The role of quantum-confined excitons vs defects in the visible luminescnence of SiO2 films containing Ge nanocrystals
Synthesis of Ge nanocrystals in SiO2 films is carried out by precipitation from a supersaturated solid solution of Ge in SiO2 made by Ge ion implantation. The films exhibit strong room-temperature visible photoluminescence. The measured photoluminescence peak energy and lifetimes show poor correlations with nanocrystal size compared to calculations involving radiative recombination of quantum-confined excitons in Ge quantum dots. In addition, the photoluminescence spectra and lifetime measurements show only a weak temperature dependence. These observations strongly suggest that the observed visible luminescence in our samples is not due to the radiative recombination of quantum-confined excitons in Ge nanocrystals. Instead, observations of similar luminescence in Xe+-implanted samples and reversible PL quenching by hydrogen or deuterium suggest that radiative defect centers in the SiO2 matrix are responsible for the observed luminescence.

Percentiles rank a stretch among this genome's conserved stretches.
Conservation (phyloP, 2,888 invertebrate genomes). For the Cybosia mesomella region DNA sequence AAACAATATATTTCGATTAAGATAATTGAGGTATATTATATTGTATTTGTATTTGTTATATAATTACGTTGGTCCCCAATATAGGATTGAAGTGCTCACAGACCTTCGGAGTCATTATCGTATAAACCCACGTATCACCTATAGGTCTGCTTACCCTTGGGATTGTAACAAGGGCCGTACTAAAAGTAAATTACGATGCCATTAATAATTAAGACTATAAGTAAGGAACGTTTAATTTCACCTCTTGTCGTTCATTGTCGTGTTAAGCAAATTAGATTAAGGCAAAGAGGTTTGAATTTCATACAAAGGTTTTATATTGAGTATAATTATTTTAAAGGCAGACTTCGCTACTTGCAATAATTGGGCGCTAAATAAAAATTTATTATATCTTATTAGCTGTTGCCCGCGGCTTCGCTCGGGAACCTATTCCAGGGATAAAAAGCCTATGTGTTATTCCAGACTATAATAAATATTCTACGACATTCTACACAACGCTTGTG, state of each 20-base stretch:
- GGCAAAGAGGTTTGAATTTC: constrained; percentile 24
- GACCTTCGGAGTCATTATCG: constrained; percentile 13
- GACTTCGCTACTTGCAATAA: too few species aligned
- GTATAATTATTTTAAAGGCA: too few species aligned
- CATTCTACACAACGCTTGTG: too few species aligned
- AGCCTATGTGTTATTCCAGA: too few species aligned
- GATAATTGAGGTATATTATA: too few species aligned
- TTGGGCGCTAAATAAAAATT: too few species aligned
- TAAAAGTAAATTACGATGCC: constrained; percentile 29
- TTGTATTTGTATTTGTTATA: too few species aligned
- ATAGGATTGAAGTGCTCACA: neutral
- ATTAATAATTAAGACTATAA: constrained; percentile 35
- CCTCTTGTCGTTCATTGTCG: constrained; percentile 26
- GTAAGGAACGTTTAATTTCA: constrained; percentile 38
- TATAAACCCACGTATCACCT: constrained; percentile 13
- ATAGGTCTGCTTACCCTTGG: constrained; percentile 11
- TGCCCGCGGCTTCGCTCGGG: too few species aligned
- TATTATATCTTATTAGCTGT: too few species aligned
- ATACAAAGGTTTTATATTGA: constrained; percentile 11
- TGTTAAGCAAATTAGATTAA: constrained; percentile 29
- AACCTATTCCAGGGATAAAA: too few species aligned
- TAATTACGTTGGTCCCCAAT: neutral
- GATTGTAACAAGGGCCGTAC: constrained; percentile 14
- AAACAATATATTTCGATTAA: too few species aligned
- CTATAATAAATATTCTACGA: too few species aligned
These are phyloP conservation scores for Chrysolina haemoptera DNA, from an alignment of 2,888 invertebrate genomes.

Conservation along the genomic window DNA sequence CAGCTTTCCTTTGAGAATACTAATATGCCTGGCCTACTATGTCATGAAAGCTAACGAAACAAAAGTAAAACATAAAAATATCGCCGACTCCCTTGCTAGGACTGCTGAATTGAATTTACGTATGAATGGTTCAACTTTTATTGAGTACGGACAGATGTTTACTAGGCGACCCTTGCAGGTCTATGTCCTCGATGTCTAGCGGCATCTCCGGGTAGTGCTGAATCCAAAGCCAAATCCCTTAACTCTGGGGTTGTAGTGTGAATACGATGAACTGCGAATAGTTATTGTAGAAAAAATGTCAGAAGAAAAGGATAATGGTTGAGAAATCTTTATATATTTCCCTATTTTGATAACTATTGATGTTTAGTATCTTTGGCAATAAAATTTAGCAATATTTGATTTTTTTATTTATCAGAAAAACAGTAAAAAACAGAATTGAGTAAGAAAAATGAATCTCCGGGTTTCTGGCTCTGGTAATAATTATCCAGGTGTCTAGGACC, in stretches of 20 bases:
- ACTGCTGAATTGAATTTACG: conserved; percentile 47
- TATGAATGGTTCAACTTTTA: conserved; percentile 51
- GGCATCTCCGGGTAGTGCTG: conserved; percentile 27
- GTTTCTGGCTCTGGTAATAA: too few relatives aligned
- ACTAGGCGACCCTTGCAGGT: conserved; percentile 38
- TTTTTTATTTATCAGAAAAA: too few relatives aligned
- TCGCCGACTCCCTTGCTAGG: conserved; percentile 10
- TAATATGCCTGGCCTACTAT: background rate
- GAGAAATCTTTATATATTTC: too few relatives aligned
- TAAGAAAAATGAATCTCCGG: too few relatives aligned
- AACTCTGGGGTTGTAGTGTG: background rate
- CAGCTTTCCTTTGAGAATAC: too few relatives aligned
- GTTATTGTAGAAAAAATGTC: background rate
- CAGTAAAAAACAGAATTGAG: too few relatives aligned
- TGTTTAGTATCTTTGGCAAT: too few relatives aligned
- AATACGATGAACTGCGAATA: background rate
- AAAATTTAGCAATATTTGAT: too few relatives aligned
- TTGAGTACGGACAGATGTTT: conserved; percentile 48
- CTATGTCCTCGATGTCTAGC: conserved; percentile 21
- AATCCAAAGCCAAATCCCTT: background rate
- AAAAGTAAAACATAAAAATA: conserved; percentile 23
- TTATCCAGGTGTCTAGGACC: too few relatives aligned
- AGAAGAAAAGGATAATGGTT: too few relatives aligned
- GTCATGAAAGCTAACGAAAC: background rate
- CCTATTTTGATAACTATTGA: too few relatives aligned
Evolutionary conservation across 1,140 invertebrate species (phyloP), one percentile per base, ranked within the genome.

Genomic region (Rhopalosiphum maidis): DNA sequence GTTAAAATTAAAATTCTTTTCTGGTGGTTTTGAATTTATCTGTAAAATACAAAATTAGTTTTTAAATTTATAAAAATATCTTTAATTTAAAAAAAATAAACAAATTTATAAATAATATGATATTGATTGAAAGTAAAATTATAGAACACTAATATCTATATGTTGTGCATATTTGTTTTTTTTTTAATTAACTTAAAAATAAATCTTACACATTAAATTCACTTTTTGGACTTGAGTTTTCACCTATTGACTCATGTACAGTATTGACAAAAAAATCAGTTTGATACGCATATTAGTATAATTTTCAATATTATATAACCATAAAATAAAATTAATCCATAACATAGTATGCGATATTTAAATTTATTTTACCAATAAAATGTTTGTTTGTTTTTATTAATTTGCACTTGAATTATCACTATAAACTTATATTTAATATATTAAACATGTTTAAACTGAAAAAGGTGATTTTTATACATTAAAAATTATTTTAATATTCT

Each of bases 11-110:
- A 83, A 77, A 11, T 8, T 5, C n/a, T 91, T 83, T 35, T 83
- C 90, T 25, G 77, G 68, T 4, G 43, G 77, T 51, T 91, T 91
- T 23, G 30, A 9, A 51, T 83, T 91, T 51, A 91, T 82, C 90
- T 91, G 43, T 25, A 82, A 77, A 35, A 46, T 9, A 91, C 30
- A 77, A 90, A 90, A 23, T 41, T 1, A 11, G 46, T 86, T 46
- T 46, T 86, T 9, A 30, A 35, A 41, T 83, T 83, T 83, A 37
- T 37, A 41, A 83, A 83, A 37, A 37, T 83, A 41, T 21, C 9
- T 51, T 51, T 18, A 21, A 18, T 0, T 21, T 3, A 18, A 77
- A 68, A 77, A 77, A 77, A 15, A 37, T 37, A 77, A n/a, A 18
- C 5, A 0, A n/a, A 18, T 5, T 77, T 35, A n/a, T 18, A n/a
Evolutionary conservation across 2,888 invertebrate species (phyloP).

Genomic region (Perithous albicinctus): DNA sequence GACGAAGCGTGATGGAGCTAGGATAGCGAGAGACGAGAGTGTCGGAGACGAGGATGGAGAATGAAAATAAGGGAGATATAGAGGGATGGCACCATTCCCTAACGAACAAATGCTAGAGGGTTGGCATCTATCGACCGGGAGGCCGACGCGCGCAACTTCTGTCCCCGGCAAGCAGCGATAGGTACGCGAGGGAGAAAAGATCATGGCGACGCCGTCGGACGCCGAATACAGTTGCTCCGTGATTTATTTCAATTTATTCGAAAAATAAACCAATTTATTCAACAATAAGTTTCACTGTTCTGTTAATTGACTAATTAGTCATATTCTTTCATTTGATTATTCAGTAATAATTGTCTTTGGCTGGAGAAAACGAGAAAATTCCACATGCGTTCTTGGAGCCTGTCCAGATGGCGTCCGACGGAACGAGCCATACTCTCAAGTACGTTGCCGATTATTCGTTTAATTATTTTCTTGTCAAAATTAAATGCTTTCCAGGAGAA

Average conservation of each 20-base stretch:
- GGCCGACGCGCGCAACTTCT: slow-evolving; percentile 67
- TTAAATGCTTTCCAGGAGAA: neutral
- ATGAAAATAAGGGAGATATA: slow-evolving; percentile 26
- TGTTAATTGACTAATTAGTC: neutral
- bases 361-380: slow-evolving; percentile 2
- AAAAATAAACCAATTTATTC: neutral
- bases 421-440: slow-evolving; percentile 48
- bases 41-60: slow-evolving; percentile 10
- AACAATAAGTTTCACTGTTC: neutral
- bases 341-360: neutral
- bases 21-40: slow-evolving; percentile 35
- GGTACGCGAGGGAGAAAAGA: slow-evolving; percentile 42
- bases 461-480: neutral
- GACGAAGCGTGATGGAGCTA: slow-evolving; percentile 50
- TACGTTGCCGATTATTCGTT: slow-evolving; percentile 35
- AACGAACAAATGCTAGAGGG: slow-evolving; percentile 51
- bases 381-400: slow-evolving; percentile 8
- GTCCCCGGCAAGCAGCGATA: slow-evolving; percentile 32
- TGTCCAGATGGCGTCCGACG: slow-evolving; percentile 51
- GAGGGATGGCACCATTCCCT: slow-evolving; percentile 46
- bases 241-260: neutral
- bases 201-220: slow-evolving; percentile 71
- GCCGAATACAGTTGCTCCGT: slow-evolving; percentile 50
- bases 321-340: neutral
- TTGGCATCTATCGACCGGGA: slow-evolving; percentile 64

|Journal||Appl. Phys. Lett.|
Min, K.S, Shcheglov, K.V, Yang, C.M, Atwater, H.A, Brongersma, M.L, & Polman, A. (1996). The role of quantum-confined excitons vs defects in the visible luminescnence of SiO2 films containing Ge nanocrystals. Appl. Phys. Lett., 68, 2511–2513.